The autumn leaves are falling like rain. Although my neighbors are all barbarians and you, you are a thousand miles away, there are always two cups at my table.

T’ang Dynasty poem

Ten thousand flowers in spring, the moon in autumn, a cool breeze in summer, snow in winter. If your mind isn't clouded by unnecessary things, this is the best season of your life.

~ Wu-men ~


Sunday, October 28, 2018

Promotion Test Jitters

Have you ever found yourself nervous about taking a promotional test? Have you ever really thought it through to figure out what you could do about it?

Our friend Zacky Chan at Green Leaves Forest had a very nice post about just that. An excerpt from that post is below. The whole post may be read here.


I’ve been running myself down a dark little tunnel in my training lately.
I’ve got the shinsa shakes.
“Shinsa” are tests in kyudo, and when you’ve got one coming up, it’s going to start messing with your brain sometime. Some people get them on test day. Some a week earlier. Some maybe midway through the test.
I can just imagine someone standing up just before they make their shot, realize all of the judges are sitting right in front of them staring at them, and say, “Holy crap, this is happening right now!”
For me I got the shakes about 5 weeks before the actual test, and I’ve got two weeks left until the day. Which I’d say is pretty long. Perhaps the time gets longer as the stakes get higher. I’m planning to move back home in the near future, and this may be my last chance at 6-dan before heading home. This means I only have two arrows to try my chance at this goal of mine. I’ll probably still be a number which puts me at the very beginning in the first sitting (No. 1, No. 2, or maaaaybe No. 3 or No. 4, I assume), which means if I don’t hit both arrows, then there’s no chance at passing.
I can only imagine the kind of stress that goes with taking tests from abroad. Taking time off work, spending hundreds or thousands of dollars, being jet-lagged, shooting in an environment completely different from one’s own, in a whole different country. Shooting your best under such conditions is really something special.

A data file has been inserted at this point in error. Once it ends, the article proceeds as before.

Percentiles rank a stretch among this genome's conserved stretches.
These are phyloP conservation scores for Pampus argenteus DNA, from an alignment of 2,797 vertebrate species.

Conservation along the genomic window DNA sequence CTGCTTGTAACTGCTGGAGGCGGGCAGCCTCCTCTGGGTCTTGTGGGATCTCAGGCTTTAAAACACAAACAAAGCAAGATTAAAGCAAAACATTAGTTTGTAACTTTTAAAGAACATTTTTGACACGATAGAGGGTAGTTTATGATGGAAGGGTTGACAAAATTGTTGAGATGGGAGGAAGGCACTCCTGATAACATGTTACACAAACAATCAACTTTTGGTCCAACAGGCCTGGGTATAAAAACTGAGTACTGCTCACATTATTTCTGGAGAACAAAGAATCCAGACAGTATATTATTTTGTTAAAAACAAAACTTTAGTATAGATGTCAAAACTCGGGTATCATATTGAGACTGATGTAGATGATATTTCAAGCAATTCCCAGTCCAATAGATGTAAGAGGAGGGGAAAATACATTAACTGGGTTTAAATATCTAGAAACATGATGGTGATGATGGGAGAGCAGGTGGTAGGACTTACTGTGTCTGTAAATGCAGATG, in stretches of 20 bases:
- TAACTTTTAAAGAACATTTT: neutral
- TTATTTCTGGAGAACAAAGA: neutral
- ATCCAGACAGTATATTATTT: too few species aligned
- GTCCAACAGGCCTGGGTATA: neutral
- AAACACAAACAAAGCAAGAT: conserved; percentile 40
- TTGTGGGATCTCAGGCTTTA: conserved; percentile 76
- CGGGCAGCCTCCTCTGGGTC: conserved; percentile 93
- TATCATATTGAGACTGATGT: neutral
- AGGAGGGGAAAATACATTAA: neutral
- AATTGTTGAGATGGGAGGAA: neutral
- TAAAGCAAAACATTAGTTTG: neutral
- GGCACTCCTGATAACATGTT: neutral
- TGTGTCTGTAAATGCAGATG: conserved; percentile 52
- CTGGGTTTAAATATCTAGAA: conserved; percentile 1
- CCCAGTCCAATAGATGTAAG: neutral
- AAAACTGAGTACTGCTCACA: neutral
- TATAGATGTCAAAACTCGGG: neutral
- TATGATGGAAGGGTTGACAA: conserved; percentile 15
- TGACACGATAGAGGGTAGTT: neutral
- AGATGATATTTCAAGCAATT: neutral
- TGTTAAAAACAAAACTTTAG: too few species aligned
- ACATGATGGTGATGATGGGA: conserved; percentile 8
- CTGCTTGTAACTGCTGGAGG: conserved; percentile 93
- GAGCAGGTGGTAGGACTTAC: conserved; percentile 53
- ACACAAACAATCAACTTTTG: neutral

There may be a lot of different things that come up with the shinsa shakes, but I would bet the number one topic that comes up for everyone is …
hitting the target.
“Don’t worry, you’ll pass if you just hit the target.”
This is one thing you’ll often hear from other training partners. I think it’s meant to help you relax and stop worrying about all the little things you can worry about. Or maybe they really mean it, and that you’re shooting is good enough just the way it is at this level, and all you need to do is do your best shot and hit the target. Surely everyone has the capability of doing this, be you ikkyu or hanshi.
But that’s just another piece of poison that can mess with your brain.
“Maybe they’re right. All I have to do is hit the target and I’ll pass.”
And so you start either trying too hard to hit the target, throwing off your form and making it even harder to hit the target. Or you let up all your energy and don’t put enough effort into your shooting.
So what should we do?!
What is the best way to prepare yourself mentally and physically for a test?
What is the best way to train?
I’ve been thinking about this a lot lately. And you know what?